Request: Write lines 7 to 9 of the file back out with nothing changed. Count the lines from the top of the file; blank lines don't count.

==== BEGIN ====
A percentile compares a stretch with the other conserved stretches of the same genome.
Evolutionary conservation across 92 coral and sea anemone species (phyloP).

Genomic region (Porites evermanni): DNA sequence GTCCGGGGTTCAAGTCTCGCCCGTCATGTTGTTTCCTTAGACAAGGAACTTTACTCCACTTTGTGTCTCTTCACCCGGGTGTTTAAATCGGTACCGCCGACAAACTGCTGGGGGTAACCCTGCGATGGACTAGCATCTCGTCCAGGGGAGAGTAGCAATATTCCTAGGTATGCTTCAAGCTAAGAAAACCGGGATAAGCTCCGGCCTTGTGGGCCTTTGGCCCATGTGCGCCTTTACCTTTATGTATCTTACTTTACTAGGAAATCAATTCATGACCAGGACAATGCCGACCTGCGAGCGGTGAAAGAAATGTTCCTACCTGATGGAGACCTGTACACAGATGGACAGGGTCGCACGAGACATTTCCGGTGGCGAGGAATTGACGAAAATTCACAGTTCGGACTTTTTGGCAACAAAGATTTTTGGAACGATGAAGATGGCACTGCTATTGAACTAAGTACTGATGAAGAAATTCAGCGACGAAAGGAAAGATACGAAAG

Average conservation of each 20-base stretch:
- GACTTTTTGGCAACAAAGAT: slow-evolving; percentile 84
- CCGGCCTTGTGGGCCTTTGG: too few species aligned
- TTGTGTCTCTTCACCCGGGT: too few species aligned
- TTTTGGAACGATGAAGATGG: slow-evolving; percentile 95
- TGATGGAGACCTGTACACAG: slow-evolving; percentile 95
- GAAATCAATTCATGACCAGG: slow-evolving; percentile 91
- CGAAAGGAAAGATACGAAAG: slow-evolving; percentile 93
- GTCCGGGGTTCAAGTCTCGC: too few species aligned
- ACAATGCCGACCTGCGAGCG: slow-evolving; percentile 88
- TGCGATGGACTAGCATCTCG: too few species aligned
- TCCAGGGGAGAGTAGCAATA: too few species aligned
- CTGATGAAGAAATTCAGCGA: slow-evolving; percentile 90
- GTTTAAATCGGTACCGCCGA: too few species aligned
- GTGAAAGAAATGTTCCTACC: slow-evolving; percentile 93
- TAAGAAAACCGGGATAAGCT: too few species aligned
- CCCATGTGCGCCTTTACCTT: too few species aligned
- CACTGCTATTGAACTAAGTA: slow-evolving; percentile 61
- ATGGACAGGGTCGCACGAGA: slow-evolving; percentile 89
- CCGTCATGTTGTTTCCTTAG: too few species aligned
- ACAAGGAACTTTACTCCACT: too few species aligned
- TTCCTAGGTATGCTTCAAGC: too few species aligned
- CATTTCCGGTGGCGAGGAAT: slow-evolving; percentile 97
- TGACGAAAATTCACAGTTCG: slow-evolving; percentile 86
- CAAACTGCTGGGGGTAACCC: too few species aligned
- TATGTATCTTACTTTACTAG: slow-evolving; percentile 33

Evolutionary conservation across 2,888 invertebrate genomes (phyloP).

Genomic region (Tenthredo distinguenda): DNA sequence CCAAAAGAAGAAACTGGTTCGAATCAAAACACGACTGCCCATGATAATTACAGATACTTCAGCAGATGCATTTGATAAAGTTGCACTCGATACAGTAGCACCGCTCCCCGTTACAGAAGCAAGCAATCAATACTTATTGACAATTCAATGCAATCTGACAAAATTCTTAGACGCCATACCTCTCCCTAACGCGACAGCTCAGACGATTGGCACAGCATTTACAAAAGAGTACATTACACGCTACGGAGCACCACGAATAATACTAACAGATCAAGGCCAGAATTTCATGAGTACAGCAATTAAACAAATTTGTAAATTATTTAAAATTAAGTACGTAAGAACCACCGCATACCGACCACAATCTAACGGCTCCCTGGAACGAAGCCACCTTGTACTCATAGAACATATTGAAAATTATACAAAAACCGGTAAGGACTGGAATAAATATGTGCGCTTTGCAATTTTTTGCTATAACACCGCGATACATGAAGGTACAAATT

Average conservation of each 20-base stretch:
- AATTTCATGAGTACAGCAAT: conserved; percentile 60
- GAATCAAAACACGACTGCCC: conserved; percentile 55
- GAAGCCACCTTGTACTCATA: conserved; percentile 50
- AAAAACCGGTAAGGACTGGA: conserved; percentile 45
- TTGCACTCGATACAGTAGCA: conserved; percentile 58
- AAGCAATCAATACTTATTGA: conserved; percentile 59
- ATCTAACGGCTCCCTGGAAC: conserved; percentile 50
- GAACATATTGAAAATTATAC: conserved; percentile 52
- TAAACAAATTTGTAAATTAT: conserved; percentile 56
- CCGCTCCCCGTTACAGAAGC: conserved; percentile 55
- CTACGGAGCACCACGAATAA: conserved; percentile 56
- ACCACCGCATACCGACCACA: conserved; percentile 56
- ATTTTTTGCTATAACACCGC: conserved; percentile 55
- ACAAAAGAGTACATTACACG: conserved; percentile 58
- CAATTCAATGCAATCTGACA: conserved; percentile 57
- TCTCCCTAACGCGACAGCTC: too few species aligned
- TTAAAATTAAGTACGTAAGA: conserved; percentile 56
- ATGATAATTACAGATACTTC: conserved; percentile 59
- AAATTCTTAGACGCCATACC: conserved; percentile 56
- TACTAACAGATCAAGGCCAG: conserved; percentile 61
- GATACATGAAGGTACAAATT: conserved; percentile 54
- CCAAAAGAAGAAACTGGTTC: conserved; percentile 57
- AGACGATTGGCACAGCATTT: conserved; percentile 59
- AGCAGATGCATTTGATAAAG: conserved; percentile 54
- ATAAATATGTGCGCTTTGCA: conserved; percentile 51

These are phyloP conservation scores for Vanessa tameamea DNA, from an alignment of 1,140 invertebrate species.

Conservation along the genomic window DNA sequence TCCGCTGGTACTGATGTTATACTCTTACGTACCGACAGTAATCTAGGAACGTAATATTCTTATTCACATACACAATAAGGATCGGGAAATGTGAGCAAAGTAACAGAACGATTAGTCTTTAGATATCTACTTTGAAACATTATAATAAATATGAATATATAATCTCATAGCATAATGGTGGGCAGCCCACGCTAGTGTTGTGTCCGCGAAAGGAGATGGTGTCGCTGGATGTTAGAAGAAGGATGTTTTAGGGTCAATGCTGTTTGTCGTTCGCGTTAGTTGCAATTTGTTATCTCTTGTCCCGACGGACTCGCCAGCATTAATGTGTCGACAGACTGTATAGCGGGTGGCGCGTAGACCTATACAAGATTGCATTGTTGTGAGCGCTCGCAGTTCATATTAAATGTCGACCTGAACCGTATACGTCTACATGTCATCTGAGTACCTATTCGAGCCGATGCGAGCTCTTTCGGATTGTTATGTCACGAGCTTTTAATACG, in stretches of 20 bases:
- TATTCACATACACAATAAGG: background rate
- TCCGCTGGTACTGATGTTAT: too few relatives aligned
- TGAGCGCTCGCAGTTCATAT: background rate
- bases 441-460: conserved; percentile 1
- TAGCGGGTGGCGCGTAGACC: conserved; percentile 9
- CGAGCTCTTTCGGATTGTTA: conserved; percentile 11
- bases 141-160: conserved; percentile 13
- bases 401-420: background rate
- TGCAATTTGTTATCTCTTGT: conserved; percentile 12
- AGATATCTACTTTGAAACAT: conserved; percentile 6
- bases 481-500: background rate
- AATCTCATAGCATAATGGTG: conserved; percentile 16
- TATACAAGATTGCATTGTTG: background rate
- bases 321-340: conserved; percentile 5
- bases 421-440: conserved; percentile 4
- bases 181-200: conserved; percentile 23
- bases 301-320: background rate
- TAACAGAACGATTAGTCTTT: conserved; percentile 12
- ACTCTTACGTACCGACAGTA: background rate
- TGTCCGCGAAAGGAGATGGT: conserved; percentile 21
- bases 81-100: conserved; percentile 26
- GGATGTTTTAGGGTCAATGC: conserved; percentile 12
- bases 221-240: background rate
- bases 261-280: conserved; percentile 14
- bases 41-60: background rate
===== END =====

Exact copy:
- TTGTGTCTCTTCACCCGGGT: too few species aligned
- TTTTGGAACGATGAAGATGG: slow-evolving; percentile 95
- TGATGGAGACCTGTACACAG: slow-evolving; percentile 95